helps with daily intake. Oxalate stone formers should limit intake of oxalate rich fruit and
vegetables (see below).
8) Fibre
A wide variety of high-fibre plant foods contain a compound called phytate. It has been
demonstrated in experimental studies that patients with a low phytate intake had an increased
risk of calcium oxalate stone formation and so increasing your fibre intake may be beneficial.
It is recommended that the average intake of fibre for adults should be 18g/day (individual range
12-24g/day). Please see the table below for the fibre content of some foods.
Average portion
Fibre content
Fibre content
per 100g
per portion
Wholemeal bread
2 slices (72g)
Baked beans
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Fibre cereal e.g. Weetabix , 45g
fruit and fibre
Dried apricots
Jacket potato
Brown rice
Additional advice for the prevention of calcium oxalate
Only a small proportion of urinary oxalate is of dietary origin (10-15%), so it isn’t necessary to
completely avoid oxalate containing foods, but you should aim for a moderate intake. Many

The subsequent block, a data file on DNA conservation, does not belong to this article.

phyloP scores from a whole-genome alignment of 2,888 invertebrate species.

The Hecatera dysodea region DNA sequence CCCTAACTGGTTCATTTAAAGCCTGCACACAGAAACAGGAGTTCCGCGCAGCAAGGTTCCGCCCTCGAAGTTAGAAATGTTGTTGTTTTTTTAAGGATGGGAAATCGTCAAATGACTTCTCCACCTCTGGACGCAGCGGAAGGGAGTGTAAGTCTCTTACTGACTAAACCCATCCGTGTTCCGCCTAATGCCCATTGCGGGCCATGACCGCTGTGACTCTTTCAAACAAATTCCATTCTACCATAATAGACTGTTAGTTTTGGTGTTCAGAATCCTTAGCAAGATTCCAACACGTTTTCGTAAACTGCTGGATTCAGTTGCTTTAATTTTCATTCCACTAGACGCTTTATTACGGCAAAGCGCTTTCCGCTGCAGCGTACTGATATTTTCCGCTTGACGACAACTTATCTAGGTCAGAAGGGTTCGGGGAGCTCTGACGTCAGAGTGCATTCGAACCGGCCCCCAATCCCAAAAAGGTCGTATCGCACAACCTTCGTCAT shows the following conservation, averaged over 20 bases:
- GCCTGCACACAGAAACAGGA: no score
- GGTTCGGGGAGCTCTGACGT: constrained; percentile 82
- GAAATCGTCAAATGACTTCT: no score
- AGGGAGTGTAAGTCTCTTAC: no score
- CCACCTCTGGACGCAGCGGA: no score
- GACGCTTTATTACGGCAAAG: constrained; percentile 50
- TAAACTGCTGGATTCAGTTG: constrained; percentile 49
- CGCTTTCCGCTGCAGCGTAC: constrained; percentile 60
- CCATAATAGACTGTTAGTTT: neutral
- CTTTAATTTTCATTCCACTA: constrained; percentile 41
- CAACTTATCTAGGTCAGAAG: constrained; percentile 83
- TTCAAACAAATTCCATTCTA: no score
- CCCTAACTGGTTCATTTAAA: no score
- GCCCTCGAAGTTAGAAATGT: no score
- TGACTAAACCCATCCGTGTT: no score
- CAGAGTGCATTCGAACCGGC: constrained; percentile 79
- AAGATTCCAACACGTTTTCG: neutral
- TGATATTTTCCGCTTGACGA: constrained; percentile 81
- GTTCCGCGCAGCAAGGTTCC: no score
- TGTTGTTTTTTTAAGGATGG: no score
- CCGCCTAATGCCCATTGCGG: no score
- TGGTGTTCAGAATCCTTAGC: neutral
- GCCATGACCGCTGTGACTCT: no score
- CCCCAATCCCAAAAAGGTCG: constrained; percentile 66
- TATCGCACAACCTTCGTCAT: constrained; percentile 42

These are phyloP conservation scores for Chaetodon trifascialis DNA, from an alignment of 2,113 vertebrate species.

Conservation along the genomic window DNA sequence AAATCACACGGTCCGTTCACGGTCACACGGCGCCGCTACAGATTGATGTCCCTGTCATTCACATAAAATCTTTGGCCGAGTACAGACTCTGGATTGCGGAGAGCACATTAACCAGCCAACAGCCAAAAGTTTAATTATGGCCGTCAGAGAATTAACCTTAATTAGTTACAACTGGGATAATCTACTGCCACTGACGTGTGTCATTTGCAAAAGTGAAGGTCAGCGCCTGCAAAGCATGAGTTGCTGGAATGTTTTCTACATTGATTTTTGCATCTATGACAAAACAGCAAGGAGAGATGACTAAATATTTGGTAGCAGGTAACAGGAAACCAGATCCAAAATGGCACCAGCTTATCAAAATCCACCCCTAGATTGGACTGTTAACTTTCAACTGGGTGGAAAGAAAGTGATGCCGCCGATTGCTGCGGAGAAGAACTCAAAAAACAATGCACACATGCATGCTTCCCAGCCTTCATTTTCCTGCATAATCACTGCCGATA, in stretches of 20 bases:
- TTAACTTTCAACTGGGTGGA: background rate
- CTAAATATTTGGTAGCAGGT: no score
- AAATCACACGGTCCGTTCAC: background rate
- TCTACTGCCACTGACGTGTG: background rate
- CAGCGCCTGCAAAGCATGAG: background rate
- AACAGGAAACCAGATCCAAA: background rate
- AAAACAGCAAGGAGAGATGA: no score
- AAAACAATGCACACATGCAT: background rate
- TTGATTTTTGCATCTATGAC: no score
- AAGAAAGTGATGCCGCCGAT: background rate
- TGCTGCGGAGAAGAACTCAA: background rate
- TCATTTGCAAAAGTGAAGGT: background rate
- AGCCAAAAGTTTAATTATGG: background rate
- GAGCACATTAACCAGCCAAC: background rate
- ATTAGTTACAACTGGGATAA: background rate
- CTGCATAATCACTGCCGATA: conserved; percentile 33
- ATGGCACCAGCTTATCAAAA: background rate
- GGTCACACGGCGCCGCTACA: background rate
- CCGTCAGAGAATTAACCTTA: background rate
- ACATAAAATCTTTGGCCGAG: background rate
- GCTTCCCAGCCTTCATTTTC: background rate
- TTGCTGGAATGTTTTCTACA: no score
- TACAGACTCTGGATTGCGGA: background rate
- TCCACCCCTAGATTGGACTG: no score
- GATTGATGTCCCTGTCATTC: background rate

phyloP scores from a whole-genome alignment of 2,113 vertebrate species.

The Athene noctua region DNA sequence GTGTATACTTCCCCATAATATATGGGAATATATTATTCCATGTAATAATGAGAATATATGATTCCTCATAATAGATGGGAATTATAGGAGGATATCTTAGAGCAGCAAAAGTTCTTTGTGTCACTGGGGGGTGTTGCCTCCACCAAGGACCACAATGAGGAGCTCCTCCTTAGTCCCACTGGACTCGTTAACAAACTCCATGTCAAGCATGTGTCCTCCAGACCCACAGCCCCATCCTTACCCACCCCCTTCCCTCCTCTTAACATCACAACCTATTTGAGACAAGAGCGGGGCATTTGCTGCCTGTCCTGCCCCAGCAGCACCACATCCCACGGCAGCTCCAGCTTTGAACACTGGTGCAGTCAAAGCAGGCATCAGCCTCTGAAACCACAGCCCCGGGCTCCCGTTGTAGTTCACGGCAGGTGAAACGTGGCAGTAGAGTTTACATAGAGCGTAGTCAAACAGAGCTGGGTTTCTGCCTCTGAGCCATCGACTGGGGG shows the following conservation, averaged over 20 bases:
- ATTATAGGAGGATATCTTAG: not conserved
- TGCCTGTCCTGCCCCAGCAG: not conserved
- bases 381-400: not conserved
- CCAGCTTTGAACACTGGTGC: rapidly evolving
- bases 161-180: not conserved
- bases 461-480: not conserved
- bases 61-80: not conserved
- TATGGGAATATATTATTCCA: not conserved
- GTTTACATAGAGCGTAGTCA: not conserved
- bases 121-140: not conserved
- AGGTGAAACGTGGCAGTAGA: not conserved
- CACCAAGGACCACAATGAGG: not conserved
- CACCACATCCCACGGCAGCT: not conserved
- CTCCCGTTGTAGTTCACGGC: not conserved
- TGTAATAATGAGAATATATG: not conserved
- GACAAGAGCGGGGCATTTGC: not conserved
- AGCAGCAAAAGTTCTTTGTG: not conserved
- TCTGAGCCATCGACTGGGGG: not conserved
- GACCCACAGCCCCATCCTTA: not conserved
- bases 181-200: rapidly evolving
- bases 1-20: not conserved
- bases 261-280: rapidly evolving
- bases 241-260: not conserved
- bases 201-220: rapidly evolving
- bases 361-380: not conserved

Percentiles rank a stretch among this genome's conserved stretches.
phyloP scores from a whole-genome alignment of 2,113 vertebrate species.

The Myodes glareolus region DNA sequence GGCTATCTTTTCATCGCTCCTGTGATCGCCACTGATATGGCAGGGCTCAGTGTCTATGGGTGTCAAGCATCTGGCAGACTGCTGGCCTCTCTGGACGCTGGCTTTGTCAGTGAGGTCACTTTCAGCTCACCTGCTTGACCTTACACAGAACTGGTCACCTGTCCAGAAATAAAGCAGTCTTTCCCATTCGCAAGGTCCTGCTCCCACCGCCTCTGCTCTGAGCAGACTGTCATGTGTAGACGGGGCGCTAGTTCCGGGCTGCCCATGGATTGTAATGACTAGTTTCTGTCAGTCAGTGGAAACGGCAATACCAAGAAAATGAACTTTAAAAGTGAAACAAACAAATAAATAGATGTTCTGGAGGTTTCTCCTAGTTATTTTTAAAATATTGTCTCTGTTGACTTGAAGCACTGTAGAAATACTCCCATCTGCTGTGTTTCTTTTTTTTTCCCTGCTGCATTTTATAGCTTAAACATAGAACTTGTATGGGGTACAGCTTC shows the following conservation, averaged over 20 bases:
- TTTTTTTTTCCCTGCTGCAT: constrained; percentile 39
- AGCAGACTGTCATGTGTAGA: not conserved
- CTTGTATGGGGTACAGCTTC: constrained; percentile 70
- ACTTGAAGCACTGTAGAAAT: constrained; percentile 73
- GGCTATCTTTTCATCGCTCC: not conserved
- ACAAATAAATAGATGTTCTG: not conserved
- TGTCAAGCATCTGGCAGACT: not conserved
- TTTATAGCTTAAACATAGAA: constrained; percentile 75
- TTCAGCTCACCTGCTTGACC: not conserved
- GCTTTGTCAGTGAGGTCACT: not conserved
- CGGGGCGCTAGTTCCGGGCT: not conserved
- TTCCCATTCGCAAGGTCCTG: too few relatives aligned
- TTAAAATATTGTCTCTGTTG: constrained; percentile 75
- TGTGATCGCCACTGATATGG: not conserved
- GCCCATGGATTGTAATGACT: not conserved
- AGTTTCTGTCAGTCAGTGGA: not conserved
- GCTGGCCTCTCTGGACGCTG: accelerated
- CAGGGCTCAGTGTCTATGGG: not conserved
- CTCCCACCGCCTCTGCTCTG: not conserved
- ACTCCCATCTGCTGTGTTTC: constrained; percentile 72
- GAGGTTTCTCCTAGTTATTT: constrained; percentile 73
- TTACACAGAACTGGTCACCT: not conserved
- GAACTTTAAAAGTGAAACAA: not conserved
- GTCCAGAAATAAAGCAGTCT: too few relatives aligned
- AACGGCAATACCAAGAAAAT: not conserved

foods contain low - moderate amounts of oxalate. There are some foods which are particularly
high in oxalates, which should be eaten sparingly: All-Bran, almonds, beets, rhubarb and
The following foods are rich in oxalate (aim to limit intake to no more than one item from this list
per day:
 Some fruits - blackberries, blueberries, raspberries, strawberries, currants, kiwifruit,
concord (purple) grapes, figs, tangerines, and plums
Some vegetables - Okra, parsley, leeks
Nuts and seeds
Cocoa and chocolate
Soy products such as soy milk, soy cheese, tofu and soy ice-creams.
Tea and coffee have a moderate oxalate content, aim to have no more than 2-3 cups per day.
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Additional advice for the prevention of uric acid stones
Purines are natural substances found in the body and in most foods. The body breaks them
down into uric acid. Thus if you form uric acid stones then try to limit the amount of purines in
the diet. Uric acid is also formed from body mass so weight reduction may help in overweight
Main dietary sources of purines
Meat sources
Fish sources
Other sources
All meat sources (e.g. beef,
Yeast and extracts
lamb, chicken, pork, ham,
duck etc)
Fish Roes
Liver, heart and kidney
Meat extracts (e.g. Oxo)